He started seriously investing at age 10. By the time he was 30, his net worth was $1 million (or $9.3 million adjusted for inflation). If he had spent money during his teens and 20’s, like most people, instead of investing and went on to invest at the same exceptional annual returns he’s been able to generate (around 22% annually) but quit investing at age 60 and hit the golf course, what would his net worth be today? Not $81 billion. It would be $11.9 million (99.9% less than his actual net worth).

Buffett actually isn’t the greatest investor of all times. Jim Simons, founder of the hedge fund Renaissance Technologies, has compounded revenue at 66% annually since 1988. No one comes close to this record. Buffett only compounds at roughly 22% annually (a third as much as Simons). And yet, Simons is worth around $23 billion (72% less than Warren Buffett).

Buffett has simply put in the work longer and more consistently than anyone else. In this example, good investing isn’t only about good returns, it’s about earning pretty good returns that you can stick with for a very long time.

Your unique skills and talents operate in the same way. If you only put them to use in brief moments, where you want to hit a few home runs, your results will pale in comparison to someone who consistently puts in the work and hits single after single after single.

4. Never Stop Learning. 

One common theme of everyone in the audience this weekend, almost without exception, is the fact that they never stop learning. They read books, download case studies, listen to podcasts and turn over every stone in search of a better way to do what they do or to test if what they are doing is working.

I applauded the group for blocking two days out of their practice to fly to Orlando and embark on a dive deep through the Laws of Success. Most of their peers were on spring break, fishing or hitting the golf course. There’s nothing wrong with any of these hobbies or vacations, but only if those same people are happy with their results and contributing to their highest level of performance and higher sense of purpose. 

The dirty little secret about success and why 95% of people never achieve what they really want to achieve in life is that they stop learning.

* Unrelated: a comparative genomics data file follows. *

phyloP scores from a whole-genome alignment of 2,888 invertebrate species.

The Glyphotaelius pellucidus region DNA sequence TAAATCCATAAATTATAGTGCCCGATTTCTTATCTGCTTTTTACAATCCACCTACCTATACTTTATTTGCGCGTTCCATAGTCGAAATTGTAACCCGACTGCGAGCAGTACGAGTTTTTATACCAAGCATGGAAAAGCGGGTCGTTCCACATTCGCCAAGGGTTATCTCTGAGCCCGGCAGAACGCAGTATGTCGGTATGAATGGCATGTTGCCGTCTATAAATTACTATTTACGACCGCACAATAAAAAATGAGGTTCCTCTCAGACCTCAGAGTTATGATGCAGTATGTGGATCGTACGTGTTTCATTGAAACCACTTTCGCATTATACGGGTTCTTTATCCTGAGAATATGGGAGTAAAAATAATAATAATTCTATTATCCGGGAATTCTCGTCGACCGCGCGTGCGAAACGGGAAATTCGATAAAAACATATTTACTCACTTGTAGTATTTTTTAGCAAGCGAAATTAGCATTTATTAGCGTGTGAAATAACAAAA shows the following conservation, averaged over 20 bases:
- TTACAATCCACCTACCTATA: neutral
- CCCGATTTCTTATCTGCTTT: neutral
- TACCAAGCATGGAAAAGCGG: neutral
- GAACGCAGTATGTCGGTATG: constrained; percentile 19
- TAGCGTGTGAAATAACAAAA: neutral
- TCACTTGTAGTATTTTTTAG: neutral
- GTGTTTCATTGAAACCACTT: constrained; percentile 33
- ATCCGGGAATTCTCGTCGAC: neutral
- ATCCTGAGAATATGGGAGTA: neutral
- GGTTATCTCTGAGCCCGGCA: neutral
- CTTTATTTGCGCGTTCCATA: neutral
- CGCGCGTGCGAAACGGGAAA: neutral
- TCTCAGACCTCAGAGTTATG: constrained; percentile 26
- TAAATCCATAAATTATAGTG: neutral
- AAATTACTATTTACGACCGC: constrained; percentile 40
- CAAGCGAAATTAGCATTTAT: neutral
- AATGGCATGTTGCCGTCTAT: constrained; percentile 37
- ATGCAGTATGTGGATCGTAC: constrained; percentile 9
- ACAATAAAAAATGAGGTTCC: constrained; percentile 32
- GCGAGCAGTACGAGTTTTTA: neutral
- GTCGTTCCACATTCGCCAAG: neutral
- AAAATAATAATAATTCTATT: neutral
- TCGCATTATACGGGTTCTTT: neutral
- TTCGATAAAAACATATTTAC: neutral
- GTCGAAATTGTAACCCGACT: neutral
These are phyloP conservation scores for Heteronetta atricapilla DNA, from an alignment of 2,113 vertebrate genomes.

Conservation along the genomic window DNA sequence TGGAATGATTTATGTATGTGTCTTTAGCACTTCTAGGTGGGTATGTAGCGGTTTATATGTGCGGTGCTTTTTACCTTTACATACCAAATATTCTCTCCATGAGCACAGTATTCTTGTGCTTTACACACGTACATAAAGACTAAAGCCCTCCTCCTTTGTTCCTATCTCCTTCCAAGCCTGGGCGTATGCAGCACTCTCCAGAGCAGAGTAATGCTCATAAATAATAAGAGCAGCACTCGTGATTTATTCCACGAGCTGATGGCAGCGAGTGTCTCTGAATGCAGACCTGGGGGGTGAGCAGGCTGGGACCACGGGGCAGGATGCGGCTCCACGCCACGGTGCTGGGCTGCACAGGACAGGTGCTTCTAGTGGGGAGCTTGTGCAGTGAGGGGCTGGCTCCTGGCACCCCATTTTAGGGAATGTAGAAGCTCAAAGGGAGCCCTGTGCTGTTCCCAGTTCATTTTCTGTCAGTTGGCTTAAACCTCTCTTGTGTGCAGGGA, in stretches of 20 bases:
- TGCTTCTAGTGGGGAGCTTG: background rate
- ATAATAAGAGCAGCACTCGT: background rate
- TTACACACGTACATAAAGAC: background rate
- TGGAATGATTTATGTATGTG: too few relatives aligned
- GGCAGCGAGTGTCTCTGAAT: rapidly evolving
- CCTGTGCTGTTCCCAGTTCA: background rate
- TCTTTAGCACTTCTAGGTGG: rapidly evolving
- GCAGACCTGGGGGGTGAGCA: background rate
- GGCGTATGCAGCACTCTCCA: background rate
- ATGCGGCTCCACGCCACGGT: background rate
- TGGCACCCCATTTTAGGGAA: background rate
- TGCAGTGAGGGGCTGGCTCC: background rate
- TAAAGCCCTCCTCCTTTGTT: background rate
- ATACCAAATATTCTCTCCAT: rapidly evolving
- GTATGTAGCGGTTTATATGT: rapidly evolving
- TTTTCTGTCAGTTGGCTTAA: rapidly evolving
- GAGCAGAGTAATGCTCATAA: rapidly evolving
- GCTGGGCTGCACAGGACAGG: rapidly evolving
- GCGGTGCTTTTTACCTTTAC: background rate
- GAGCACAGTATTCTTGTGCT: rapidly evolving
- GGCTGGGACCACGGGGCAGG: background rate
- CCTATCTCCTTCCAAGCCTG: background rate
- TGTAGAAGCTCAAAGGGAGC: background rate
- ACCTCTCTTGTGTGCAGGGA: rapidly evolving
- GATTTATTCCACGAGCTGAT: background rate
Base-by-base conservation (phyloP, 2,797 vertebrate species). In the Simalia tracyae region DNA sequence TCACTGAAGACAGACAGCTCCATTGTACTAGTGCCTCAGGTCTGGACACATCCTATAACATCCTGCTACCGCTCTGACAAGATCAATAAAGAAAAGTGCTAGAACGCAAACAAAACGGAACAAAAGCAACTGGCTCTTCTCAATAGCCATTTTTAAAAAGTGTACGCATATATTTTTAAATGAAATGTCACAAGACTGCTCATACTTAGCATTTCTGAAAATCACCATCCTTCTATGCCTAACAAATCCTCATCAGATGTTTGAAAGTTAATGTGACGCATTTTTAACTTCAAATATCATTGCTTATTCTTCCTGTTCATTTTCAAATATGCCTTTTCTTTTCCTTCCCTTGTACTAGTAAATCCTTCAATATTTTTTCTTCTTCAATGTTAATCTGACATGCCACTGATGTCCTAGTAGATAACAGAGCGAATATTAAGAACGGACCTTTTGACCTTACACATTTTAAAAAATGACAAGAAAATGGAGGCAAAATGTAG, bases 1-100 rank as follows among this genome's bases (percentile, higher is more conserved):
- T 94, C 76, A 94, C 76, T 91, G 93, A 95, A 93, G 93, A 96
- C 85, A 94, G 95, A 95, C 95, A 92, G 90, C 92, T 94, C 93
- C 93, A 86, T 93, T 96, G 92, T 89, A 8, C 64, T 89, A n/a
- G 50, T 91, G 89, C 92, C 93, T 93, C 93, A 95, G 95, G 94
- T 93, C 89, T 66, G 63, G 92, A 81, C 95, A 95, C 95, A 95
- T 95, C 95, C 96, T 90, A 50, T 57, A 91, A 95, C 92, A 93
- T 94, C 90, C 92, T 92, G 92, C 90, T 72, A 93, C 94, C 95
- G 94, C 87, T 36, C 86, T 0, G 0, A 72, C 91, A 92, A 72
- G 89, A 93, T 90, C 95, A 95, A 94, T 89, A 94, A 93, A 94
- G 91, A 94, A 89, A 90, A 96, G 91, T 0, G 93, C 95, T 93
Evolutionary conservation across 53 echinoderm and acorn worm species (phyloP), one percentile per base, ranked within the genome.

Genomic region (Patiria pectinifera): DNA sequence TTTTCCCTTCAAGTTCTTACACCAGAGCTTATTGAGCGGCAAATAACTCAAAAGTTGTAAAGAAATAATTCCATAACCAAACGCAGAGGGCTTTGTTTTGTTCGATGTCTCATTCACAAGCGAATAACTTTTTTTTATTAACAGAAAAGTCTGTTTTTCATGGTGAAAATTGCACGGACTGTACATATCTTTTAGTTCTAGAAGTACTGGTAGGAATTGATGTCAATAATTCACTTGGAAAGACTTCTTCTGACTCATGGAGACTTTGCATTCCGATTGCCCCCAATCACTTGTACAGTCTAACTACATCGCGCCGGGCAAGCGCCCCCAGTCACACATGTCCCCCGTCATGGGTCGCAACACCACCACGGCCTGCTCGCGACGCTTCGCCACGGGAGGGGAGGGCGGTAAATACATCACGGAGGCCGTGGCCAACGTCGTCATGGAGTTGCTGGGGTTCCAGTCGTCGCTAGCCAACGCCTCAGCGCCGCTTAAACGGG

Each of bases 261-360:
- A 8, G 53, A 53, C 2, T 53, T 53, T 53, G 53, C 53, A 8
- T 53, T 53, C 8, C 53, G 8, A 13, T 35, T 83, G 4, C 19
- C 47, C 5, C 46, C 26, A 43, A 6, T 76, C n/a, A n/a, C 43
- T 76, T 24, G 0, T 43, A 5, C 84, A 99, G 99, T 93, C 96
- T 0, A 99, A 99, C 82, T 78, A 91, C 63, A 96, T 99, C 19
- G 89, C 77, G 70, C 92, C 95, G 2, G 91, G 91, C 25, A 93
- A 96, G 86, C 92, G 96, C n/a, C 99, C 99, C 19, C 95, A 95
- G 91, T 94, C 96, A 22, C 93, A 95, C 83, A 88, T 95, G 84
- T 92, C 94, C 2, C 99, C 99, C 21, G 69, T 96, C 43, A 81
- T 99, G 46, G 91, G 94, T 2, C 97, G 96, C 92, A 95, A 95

When you learn something new or discover a better way of doing something, you’re morally obligated to test and implement in your life, for the benefit of everyone around you. 

Alternatively, if you simply ignore new and better ways of doing things and bury your head in the sand, you never have to risk the embarrassment of possible failure. You never have to stick your neck out… 

…and you get exactly what you deserve (i.e., the opposite of the top 5% who never stop learning).

5. Be Optimistic About Your Future.

I don’t know a single successful person with an abundance of wealth, health and happiness who has a pessimistic view about their future. Not one.

To embrace a positive vision of your future, be grateful for what you have now. Understand you have enough and wake up every single day with something to look forward to.

It might be morning coffee on the back yard deck while the sun rises, the opportunity to help a patient, customer or client, a beautiful sunset behind a mountain, a family trip or special event on the horizon. Whatever it is, find something to look forward to in the future.

* Members in Orlando this weekend took a deep dive on these topics and so much more. If you want to gain access to the recordings, workbook and handouts, click here to start the journey and unlock the true potential of your unique talents.

Worked at Burleson Orthodontics. Attended University of Missouri–Kansas City. Lives in Kansas City, Missouri.